Gratitude appears in every personal growth book, website, and speech because IT WORKS. Research shows that writing down or sharing what you’re grateful for on a regular basis increases genuine feelings of gratitude, therefore increasing happiness. Make a list every day, no matter how short or simple. Try writing 3 things (people/experiences/items) that you appreciate. Don’t expect to be flooded with warm fuzzy explosions in your heart right away…. It may be just a trickle at first. But do notice where you feel it in your body, and any subtle or obvious changes in your mental state as you meditate on all that makes you thankful. Self-sabotage confabulations of “I’m not enough” and “I don’t belong” fade while cultivating appreciation. A mindset of scarcity cannot survive in the setting of gratitude.

3. Practice Mindfulness:

“Paying attention, on purpose, in the present moment, non-judgmentally.” John Kabat Zinn’s definition of mindfulness liberates us from Imposter Syndrome. Being present with reality instead of judging it unfairly eliminates regrets of the past and releases future worries. We can then settle calmly into the NOW. For example, maybe you’ve been asked to give a speech and feel you don’t deserve the spotlight. Rather than reacting out of habit and with fear :“They’ll find out I have nothing to offer!” You can respond mindfully: “I’m calmly sitting, supported in my chair. There are no immediate threats.” “I’ve intentionally been asked to speak at this conference. I enjoy speaking. There are notecards to help me keep my place. I’m breathing, I’m calm, I’m prepared for this moment.”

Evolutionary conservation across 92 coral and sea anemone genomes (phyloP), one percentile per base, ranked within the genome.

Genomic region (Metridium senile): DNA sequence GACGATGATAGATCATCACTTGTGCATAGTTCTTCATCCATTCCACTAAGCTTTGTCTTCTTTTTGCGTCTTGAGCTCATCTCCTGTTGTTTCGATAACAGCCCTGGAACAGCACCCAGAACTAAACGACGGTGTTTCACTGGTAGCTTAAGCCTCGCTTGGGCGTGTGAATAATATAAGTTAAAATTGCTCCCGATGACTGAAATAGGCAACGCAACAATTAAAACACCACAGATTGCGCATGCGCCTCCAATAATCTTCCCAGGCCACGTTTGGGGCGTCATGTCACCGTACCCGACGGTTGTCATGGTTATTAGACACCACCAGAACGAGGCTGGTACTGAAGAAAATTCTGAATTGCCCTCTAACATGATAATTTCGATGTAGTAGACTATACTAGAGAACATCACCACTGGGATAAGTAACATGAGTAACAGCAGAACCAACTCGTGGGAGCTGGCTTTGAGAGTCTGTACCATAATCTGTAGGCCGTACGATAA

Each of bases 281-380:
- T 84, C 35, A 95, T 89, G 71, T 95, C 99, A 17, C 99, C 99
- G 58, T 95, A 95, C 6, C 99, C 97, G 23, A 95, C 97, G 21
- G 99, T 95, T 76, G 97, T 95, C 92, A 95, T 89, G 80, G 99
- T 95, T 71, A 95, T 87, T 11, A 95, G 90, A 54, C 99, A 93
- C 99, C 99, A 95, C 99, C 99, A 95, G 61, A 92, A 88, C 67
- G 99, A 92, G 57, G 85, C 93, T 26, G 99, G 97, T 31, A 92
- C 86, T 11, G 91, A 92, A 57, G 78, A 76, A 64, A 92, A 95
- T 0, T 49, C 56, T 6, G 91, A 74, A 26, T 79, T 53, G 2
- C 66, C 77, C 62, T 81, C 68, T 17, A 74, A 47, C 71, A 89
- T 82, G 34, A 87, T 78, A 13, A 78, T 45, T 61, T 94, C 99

4. Self-Affirmations:

This may be the silliest habit I’ve recently acquired, but undoubtedly one of the most effective. My house is stickered in love letters to myself. Brightly colored notes on my mirrors and magnets on the fridge announce: “I love you!” “You’re amazing!” “You’re kicking ass!” “You are beautiful!” Along with notes, every morning look in the mirror and empower yourself with the reminder that you are worthy of self-love. In the new book “Miracle Morning for Addiction Recovery” affirmations are elevated to a higher level. The authors propose rooting your affirmations in truth, using specifics and clarity for the greatest effect. Don’t lie to yourself, saying, “I’m a millionaire”. Instead, affirm your actions and commitment to your goals “I’m 100% committed to doubling my income this year so that I can provide financial security for my family.” Offer yourself some unconditional affirming love daily, out loud and with emotion!

5. Experts need not apply